Regarding the crisis of institutions, Santamaría has argued that "the system we have is now much better than it was twenty or thirty years ago" and said that "the message that the constitutional model is exhausted is fallacious" because "although it has problems which must be cautiously reformed, there are no alternative models." He also referred to the electoral system and claimed the usefulness of the "proportional system to integrate all parties" and of "closed and blocked lists to build an artificially strong party system that did not exist" when it was drafted.
Finally, he referred to the Constitutional Court and the General Council of the Judiciary. With regard to the Constitutional Court, Santamaría said that it "has many internal functional problems, but they're all strictly technical" and its "problem of independence is partial, since it is not dependent on the appointment but on the nature". On the other hand, with regard to the General Council of the Judiciary, the Professor of Administrative Law has stated that "the main problem is its own existence" and, although he ruled out changing the Constitution, he did advocate "thinking about reducing its capacities" .
For his part, the Secretary General of the PP group in Parliament, José Antonio Bermúdez de Castro, said during his speech that "the democratic system is not in crisis" and that "democracy is innocent", referring to the attempts to destabilise institutions. "Some policies of the past have led us to have this situation, not these ones," he pointed out. "It is us who have to fix what others have spoiled, correcting imbalances so that Spain becomes again the land of opportunities that the Spanish deserve," he considered.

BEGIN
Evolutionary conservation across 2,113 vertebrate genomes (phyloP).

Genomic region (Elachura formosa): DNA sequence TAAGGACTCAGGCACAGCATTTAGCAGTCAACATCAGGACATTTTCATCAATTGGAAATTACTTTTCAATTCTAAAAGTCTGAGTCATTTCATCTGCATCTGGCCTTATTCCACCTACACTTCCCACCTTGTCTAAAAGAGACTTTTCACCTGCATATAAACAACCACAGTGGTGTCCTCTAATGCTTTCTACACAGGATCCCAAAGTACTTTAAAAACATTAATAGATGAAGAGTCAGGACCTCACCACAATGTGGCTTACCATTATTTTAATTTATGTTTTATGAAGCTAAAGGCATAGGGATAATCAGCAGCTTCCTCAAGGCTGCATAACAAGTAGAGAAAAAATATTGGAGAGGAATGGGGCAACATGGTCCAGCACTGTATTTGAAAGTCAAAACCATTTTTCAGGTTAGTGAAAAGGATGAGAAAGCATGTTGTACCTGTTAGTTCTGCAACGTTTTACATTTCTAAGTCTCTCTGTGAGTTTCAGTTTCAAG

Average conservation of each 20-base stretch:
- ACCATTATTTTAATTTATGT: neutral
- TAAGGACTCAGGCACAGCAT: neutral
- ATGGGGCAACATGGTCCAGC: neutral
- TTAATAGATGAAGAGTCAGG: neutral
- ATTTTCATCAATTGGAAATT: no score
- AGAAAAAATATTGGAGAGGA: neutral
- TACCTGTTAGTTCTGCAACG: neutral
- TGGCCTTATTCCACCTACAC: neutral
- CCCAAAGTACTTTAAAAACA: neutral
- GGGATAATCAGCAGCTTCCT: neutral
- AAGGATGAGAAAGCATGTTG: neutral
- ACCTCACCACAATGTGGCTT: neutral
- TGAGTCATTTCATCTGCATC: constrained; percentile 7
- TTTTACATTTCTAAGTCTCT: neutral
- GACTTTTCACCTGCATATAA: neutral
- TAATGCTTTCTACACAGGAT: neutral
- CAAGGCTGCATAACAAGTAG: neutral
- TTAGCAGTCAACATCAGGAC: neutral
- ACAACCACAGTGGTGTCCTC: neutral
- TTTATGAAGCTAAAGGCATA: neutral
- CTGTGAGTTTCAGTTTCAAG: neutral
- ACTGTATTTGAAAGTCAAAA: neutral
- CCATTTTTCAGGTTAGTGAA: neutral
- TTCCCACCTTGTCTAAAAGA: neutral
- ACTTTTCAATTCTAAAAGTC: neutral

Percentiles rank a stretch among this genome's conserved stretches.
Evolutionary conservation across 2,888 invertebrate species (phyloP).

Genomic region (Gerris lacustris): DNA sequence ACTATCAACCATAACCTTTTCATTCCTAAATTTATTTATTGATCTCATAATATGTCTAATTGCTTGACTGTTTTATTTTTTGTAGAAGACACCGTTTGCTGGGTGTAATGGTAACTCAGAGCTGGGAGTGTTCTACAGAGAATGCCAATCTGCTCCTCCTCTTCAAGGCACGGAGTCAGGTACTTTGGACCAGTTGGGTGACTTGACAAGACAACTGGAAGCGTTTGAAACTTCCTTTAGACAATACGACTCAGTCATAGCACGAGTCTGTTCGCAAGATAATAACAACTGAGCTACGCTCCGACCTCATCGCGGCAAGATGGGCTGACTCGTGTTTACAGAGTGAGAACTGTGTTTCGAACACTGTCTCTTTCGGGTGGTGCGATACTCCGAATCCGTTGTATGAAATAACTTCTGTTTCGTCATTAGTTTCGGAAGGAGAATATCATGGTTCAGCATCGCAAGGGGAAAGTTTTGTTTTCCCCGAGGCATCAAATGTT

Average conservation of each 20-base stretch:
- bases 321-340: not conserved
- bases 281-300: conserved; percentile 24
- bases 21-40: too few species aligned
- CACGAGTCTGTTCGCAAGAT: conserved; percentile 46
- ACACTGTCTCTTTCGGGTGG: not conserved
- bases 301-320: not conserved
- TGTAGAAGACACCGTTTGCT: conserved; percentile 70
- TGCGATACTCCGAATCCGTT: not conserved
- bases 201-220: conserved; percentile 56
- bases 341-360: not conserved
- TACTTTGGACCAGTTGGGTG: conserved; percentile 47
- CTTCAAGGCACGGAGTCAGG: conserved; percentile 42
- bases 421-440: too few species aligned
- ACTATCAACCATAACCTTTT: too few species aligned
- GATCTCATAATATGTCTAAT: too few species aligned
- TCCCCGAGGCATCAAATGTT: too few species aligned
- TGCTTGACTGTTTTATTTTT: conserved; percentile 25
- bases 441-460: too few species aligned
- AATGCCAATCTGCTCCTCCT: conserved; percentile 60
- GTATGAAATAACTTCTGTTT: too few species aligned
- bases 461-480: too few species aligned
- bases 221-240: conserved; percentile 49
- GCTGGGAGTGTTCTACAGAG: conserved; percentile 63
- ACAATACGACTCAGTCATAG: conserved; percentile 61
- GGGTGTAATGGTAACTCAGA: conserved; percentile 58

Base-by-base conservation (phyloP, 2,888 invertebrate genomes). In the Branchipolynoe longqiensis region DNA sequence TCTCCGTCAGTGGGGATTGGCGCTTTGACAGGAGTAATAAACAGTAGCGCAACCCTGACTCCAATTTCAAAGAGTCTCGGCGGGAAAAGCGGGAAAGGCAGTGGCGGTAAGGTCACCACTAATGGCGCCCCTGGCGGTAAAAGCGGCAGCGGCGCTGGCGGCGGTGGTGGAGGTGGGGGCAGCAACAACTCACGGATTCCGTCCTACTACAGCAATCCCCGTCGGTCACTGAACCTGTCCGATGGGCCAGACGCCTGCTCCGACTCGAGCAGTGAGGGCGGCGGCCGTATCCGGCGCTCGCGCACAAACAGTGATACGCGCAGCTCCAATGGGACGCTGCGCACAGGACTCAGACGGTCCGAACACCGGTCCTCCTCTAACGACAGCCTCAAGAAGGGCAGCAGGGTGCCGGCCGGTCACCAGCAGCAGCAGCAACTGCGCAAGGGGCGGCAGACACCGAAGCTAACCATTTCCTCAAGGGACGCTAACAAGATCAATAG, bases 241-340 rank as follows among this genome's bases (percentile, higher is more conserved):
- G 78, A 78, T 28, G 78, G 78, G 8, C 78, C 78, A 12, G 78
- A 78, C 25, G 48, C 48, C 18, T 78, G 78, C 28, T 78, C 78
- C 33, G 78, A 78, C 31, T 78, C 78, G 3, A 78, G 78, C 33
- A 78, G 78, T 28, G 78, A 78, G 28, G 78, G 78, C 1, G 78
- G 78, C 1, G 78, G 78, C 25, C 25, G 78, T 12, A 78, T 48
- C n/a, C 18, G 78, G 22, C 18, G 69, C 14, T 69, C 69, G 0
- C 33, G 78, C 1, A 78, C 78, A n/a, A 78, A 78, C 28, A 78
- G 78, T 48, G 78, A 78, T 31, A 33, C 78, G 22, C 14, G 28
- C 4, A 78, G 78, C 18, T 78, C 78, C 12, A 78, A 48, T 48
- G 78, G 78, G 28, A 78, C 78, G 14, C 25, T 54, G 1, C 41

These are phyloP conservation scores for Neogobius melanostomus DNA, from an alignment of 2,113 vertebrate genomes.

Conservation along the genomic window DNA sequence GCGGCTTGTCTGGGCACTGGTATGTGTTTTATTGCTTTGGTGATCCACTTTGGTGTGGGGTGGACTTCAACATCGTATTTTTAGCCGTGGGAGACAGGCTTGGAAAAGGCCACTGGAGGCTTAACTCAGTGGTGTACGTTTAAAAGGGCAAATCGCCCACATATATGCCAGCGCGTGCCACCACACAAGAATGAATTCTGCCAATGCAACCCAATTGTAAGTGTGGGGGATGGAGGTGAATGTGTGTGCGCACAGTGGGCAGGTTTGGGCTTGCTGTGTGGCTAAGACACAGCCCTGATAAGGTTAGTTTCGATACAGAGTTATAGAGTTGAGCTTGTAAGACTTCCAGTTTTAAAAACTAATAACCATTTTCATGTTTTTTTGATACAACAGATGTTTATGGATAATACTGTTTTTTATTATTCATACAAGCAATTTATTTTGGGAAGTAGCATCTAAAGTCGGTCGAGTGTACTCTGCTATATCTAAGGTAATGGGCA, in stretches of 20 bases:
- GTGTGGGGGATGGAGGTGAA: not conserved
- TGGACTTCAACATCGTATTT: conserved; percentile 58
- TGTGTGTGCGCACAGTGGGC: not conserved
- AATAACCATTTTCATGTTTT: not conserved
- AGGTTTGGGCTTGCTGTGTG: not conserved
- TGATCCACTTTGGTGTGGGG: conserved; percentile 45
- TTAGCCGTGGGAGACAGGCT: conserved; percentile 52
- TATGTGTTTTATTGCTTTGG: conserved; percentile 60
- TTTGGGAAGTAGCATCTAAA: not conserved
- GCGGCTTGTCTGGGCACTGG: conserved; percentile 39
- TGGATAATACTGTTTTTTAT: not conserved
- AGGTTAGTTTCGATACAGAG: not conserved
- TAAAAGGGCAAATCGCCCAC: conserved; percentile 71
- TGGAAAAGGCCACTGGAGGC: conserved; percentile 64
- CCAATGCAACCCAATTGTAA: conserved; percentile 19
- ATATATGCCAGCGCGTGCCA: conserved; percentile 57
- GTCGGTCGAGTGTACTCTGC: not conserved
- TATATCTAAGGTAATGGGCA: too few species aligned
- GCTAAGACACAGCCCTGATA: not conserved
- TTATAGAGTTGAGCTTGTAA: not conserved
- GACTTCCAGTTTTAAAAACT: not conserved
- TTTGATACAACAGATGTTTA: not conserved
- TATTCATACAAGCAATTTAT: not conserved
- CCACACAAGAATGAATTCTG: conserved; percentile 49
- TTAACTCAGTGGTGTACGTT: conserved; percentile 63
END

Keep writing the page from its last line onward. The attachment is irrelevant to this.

Bermúdez de Castro said that "this term of office will not only mark the economic recovery but also the democratic regeneration". In this regard, he referred to the Law of Transparency and Funding of Political Parties, of which he said "they have an obligation to be more open and austere". "The government is going to bring to the House a bill to control the economic activity of the parties that will provide new tools to the Court of Auditors so that cases that have occurred in the past are not repeated in the future," he added.
REPRESENTATIVES AND REPRESENTED
During the speakers' presentations, José María Castellá said that "a crisis between representatives and represented is taking place." "In this breakdown of the relationship, we find issues like an increasingly self-referential political world, lack of credibility and trust of citizens in politics in general and the most pathological of all: corruption", he said thereon.
In this sense, Castellá wondered "how to rebuild this relationship" and indicated that "the bases can be found in constitutional and representative democracy, in the Rule of Law". However, he said that "we will have to consider and reform some aspects, but fundamentally they are legacies that go far beyond the legal ones, they are cultural legacies that a part of our identity, of our collective heritage and which, therefore, must be preserved."
The Professor of Constitutional Law also referred to "the idea of citizen disaffection is very important." "Hence, he added, the need for the Constitution to accomplish its objective and the political community becomes precisely that, a political community." Finally, Castellá said that "the institutional crisis goes beyond the economic one, from which it follows that improving institutions and democracy can contribute to the solution of economic problems".